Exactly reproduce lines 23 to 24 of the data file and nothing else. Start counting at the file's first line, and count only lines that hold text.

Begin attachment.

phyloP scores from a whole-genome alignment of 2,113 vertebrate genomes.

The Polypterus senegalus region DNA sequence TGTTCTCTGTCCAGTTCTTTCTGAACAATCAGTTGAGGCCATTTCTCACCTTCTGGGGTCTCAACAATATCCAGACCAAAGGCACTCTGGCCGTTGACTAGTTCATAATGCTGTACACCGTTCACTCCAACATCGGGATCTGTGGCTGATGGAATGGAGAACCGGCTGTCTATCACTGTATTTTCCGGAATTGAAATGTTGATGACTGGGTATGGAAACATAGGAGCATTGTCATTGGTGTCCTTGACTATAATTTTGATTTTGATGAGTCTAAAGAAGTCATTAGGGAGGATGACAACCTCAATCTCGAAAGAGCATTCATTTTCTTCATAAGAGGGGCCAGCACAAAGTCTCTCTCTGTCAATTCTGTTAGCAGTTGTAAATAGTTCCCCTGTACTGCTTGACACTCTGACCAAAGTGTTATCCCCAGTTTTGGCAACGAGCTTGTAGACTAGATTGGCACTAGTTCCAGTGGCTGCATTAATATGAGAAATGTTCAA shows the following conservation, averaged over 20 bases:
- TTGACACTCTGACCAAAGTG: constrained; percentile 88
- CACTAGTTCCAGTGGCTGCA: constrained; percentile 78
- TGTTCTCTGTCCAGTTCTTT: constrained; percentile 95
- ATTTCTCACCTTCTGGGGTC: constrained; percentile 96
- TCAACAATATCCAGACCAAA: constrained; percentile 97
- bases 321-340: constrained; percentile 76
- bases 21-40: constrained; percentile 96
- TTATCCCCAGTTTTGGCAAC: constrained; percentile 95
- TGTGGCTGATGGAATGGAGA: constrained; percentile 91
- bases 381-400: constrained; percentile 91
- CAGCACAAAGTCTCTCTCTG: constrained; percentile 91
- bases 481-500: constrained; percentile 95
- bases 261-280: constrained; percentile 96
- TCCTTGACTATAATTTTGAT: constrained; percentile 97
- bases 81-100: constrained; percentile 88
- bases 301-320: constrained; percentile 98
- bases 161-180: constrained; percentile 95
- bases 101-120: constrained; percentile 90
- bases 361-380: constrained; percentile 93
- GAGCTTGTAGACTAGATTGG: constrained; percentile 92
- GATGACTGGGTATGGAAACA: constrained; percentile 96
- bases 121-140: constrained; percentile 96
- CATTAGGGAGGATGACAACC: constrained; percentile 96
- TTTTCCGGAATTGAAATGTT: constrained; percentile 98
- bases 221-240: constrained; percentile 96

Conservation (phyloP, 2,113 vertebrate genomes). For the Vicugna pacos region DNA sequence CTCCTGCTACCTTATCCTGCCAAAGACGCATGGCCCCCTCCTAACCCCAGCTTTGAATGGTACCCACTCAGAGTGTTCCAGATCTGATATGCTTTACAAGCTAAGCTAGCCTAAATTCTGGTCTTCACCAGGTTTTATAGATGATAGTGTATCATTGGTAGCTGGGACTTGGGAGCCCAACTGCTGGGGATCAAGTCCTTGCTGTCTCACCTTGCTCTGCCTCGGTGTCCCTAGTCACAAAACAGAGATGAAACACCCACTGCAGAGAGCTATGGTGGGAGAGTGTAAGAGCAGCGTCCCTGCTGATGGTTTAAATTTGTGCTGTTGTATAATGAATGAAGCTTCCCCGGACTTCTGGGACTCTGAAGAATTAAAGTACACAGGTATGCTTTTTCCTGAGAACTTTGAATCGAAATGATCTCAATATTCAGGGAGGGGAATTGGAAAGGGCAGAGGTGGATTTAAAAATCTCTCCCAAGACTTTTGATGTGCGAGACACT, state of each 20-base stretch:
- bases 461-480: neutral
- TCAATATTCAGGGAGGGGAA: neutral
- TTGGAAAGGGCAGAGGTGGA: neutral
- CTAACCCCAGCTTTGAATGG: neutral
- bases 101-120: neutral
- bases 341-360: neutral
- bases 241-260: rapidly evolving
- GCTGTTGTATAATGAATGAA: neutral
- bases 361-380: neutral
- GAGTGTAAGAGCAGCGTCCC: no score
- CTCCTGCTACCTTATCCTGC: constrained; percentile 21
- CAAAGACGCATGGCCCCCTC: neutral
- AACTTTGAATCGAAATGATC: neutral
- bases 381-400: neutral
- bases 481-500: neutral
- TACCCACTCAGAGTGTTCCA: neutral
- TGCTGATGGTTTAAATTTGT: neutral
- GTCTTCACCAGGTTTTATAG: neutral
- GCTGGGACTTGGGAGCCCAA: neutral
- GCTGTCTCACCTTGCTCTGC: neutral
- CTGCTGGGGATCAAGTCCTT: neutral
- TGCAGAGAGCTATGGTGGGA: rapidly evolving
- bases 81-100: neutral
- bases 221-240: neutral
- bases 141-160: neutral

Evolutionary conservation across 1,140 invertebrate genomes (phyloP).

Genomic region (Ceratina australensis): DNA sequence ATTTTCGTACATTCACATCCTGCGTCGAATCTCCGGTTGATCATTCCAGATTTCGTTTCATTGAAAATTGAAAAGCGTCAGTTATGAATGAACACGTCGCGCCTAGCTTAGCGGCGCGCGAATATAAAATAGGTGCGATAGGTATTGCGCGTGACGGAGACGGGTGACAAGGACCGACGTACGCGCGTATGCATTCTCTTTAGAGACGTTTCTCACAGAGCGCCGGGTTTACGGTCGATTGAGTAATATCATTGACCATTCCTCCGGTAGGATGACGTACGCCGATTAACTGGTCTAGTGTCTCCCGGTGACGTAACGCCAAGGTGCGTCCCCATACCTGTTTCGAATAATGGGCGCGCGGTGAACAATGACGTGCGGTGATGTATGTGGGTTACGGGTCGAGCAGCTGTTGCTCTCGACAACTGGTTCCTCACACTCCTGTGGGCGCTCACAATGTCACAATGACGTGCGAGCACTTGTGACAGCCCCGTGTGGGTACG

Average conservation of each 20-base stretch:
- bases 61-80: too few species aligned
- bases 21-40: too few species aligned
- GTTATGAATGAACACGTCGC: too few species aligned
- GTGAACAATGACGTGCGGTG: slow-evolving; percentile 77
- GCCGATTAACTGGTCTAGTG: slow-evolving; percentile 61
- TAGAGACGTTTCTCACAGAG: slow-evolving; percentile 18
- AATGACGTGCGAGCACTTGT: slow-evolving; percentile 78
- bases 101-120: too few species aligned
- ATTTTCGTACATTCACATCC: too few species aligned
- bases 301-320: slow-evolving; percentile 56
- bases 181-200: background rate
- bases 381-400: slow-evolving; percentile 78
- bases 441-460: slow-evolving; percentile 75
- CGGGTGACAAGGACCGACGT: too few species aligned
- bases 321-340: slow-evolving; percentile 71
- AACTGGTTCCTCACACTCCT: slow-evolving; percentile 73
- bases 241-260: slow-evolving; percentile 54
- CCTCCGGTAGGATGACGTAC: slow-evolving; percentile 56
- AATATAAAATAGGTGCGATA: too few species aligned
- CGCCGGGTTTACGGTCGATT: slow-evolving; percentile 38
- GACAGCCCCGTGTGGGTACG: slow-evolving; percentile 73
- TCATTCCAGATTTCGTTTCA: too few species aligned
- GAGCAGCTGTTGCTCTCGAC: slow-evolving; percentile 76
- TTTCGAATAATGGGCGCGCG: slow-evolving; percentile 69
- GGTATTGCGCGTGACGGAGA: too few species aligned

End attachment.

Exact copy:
- GATGACTGGGTATGGAAACA: constrained; percentile 96
- bases 121-140: constrained; percentile 96